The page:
Microsoft has set its sights on a quantum future, with the tech giant recently announcing its ambitious plan to build a quantum supercomputer within the next decade. According to Microsoft CEO Satya Nadella, this marks a significant milestone in the company's quantum computing journey. “Our goal is to compress the next 250 years of chemistry and materials science progress into the next 25,” Nadella said during the announcement.
Introducing Azure Quantum Elements
As part of its quantum supercomputing roadmap, Microsoft has unveiled Azure Quantum Elements, a system designed to accelerate scientific discovery in the fields of chemistry and materials science. Azure Quantum Elements leverages the scale of Azure High-Performance Computing (HPC) and the speed of AI to help scientists explore the vast search space of potential stable molecules and materials, a number believed to surpass the number of atoms in the known universe. Jason Zander, executive vice president of Strategic Missions and Technologies at Microsoft, said about the system's potential impact: “With Azure Quantum Elements, scientists can navigate limitless possibilities and narrow them down to the most promising candidates with unprecedented speed.”
Azure Quantum Elements Preview Launch
Azure Quantum Elements, set to be available in private preview on June 30, is a proprietary software tailored to the needs of chemical and materials scientists. It is built on Microsoft's investments in artificial intelligence (AI), HPC, and future quantum technologies. The system allows researchers to explore more materials, potentially scaling from thousands of candidates to tens of millions. It also promises to speed up certain chemistry simulations by 500,000 times.
The system also includes a new feature called Copilot in Azure Quantum, which lets researchers use natural language to find and visualize data or quickly develop, configure, and run simulations. This feature is designed to boost researcher productivity through automated workflows.
Azure Quantum Elements includes tools that can run on today's classical computers in the cloud, helping scientists prepare for a quantum future. These tools can determine whether a quantum computer would be needed for a particular problem and suggest the best methods and algorithms to use. If the problem does require a quantum computer, the resource estimator will determine how many qubits – the basic building blocks for quantum computation – are required.
New Quantum Performance Metrics
Microsoft has also introduced a new performance metric to provide an objective understanding of the speed and reliability of a quantum supercomputer. The Quantum Operations Per Second (rQOPS) metric measures how many reliable operations a quantum computer can perform accurately and consistently within a one-second timeframe. Microsoft aims for its first quantum supercomputer to deliver one million rQOPS.
Azure Quantum Elements has already been tested by industry leaders including BASF and Johnson Matthey. Ansgar Schaefer, a vice president at BASF who leads the company's quantum chemistry research, emphasized the importance of the tool. “To be able to improve products and processes, it's really about understanding the chemistry behind them on a microscopic level. And the more complex the challenge, the more computing power is required. [Azure Quantum Elements] is a tool that gives us additional required capacity to help advance completely new research approaches and increase the efficiency and speed of development,” Schaefer is quoted.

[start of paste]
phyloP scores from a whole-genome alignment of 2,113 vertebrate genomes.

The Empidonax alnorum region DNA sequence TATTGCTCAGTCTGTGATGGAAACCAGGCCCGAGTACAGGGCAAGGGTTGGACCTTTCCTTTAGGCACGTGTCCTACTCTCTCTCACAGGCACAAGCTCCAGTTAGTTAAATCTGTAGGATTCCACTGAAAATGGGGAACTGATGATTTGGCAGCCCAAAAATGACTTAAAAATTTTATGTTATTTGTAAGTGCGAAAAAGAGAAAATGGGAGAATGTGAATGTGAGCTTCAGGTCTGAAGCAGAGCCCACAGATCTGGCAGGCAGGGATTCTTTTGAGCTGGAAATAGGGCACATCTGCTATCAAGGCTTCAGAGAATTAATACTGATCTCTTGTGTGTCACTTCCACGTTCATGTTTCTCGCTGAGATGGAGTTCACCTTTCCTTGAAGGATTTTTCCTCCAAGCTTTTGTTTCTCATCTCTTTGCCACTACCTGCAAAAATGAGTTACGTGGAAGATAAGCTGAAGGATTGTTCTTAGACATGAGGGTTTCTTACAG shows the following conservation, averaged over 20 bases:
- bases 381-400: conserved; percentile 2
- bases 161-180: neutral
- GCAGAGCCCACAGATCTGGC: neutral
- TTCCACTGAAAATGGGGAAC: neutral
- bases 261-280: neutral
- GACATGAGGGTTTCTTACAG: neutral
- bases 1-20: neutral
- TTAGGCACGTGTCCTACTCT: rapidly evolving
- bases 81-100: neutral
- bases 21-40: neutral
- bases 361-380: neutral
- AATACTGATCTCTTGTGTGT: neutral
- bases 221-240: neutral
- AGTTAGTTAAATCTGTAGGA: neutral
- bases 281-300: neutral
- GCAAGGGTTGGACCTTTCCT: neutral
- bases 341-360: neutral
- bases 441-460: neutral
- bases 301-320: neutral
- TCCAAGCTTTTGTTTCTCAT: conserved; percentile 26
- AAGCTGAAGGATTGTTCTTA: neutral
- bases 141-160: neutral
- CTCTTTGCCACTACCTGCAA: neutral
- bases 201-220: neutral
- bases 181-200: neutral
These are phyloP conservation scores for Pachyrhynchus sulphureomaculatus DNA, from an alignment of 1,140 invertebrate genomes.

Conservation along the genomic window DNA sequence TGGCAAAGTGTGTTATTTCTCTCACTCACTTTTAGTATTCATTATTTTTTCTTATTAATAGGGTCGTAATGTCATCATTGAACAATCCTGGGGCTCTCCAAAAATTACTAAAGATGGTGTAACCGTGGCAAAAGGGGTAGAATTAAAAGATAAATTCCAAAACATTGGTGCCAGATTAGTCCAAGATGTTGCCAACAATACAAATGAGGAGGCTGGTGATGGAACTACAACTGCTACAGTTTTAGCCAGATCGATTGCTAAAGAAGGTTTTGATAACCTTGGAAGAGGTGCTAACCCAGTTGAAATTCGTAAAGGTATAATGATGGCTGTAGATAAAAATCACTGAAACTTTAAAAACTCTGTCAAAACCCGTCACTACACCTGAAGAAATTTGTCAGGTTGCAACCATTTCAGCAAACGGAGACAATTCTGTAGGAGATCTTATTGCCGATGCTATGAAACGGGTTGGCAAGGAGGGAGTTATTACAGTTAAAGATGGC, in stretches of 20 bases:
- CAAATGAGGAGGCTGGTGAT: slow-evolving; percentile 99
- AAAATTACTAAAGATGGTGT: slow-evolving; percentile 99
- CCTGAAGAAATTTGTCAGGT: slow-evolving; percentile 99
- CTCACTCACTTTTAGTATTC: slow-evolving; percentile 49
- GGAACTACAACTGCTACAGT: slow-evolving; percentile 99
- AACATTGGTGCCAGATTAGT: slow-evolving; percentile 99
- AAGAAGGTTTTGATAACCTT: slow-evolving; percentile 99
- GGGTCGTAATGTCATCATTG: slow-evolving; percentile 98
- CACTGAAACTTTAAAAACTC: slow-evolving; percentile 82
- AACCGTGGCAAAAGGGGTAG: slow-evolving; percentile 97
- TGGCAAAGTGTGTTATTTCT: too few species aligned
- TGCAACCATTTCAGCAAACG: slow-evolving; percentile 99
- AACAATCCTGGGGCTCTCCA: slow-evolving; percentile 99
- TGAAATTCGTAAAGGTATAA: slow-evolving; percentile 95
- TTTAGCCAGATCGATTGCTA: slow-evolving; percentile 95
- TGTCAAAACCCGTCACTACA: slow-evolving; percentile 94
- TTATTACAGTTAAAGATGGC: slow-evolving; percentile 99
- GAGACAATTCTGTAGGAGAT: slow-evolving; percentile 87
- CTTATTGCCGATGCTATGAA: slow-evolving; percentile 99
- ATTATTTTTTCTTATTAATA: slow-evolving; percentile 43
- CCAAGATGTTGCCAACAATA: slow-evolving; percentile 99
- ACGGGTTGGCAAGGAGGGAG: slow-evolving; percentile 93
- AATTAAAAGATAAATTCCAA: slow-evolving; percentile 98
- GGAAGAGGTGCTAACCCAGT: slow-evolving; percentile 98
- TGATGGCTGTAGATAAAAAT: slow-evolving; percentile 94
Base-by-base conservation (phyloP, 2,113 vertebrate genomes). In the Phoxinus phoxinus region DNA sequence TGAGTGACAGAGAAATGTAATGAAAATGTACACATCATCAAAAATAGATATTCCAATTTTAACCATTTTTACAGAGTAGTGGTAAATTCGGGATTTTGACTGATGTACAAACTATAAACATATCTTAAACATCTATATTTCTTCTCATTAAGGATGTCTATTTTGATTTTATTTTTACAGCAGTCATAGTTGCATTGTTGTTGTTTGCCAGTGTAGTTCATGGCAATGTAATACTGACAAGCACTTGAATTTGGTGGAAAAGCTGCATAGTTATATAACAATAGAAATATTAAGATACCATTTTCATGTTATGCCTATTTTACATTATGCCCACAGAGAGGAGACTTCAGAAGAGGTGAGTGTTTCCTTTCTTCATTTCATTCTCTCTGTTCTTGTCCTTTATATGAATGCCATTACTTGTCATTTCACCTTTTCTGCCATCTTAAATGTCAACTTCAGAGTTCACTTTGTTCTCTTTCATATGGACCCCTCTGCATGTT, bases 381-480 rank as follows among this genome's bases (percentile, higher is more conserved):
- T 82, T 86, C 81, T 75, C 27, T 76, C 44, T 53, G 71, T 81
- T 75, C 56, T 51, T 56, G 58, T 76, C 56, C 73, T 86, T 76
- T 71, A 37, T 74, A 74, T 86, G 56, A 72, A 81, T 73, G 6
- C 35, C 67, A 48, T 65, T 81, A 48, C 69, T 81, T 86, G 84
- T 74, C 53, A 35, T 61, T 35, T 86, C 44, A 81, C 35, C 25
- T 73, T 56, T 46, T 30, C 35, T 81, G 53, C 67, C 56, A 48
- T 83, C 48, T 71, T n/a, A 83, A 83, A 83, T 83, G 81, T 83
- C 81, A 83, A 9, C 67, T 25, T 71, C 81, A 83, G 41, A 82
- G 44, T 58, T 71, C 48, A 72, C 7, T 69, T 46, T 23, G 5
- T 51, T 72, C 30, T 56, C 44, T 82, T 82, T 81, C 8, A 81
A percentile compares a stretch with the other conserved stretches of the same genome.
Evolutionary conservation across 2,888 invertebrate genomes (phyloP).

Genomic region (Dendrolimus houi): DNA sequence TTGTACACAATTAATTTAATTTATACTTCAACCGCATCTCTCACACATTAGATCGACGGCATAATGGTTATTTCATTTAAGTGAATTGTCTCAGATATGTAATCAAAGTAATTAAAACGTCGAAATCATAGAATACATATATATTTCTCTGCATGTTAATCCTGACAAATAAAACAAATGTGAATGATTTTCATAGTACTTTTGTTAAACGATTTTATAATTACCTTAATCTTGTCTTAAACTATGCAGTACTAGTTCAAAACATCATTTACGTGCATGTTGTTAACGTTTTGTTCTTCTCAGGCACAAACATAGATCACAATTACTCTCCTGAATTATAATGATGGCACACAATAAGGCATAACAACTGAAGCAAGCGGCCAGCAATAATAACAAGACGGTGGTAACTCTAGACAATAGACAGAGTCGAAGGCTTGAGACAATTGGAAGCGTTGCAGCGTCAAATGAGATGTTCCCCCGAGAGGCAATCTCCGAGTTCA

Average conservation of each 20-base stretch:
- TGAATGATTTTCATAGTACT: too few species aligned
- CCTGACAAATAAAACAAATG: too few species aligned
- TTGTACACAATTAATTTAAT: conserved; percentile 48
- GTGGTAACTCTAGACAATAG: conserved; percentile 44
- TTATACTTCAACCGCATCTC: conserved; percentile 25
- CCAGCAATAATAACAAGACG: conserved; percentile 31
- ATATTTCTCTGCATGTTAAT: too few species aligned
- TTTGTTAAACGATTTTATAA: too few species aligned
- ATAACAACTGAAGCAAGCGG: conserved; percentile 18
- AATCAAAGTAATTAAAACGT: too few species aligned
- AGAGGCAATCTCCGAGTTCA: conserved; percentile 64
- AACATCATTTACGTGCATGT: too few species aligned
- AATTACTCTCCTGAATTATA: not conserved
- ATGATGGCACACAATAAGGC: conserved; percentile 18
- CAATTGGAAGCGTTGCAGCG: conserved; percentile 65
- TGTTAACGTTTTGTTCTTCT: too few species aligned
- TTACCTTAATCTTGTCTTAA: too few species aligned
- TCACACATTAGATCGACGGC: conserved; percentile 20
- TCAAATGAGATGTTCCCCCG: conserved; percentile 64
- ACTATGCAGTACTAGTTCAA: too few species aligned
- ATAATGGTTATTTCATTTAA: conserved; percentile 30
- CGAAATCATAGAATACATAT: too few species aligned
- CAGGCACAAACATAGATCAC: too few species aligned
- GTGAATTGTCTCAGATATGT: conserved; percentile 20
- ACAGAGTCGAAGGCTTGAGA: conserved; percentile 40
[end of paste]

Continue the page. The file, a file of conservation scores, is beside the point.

Microsoft's Quantum Research and Competitors
Microsoft is one of the leaders in quantum computing development, achieving some significant breakthroughs in the push beyond supercomputers. However, there are many other research projects outside of Microsoft in the same field. In 2020 Chinese researchers claimed having achieved a breakthrough by reaching quantum supremacy. This essentially means evidence quantum computing will outperform supercomputers.
A team from the University of Science and Technology of China confirmed in Science they developed a system called Jiuzhang that can complete a calculation in minutes that a supercomputer would take 10,000 years to solve. It's the groups quantum supremacy achievement, following Google‘s own self proclaimed supremacy breakthrough in 2019.
The Possible Impact of Quantum Supercomputers
The development of a quantum supercomputer has the potential to revolutionize many industries. Quantum computers can solve complex problems beyond classical computers, leading to breakthroughs in cryptography, optimization, machine learning, and materials science. For example, quantum computers could crack unbreakable encryption codes, completely overhauling internet security protocols.
The business world could undergo a significant transformation with the implementation of quantum computing in various industries. Pharmaceutical companies could use quantum computers to model complex molecular structures, leading to the discovery of new drugs. Financial institutions could use quantum computing for risk modeling and portfolio optimization. Early adopters of quantum technology could gain a significant competitive advantage, reshaping industry hierarchies.
Politics would also be affected by quantum computing as technology could become a key area of international competition. Countries that lead in quantum technology could gain strategic advantages, particularly in cryptography and cybersecurity. This could result in a new “quantum race” among nations. The potential for quantum computers to break current encryption methods could have profound implications for national security and international relations.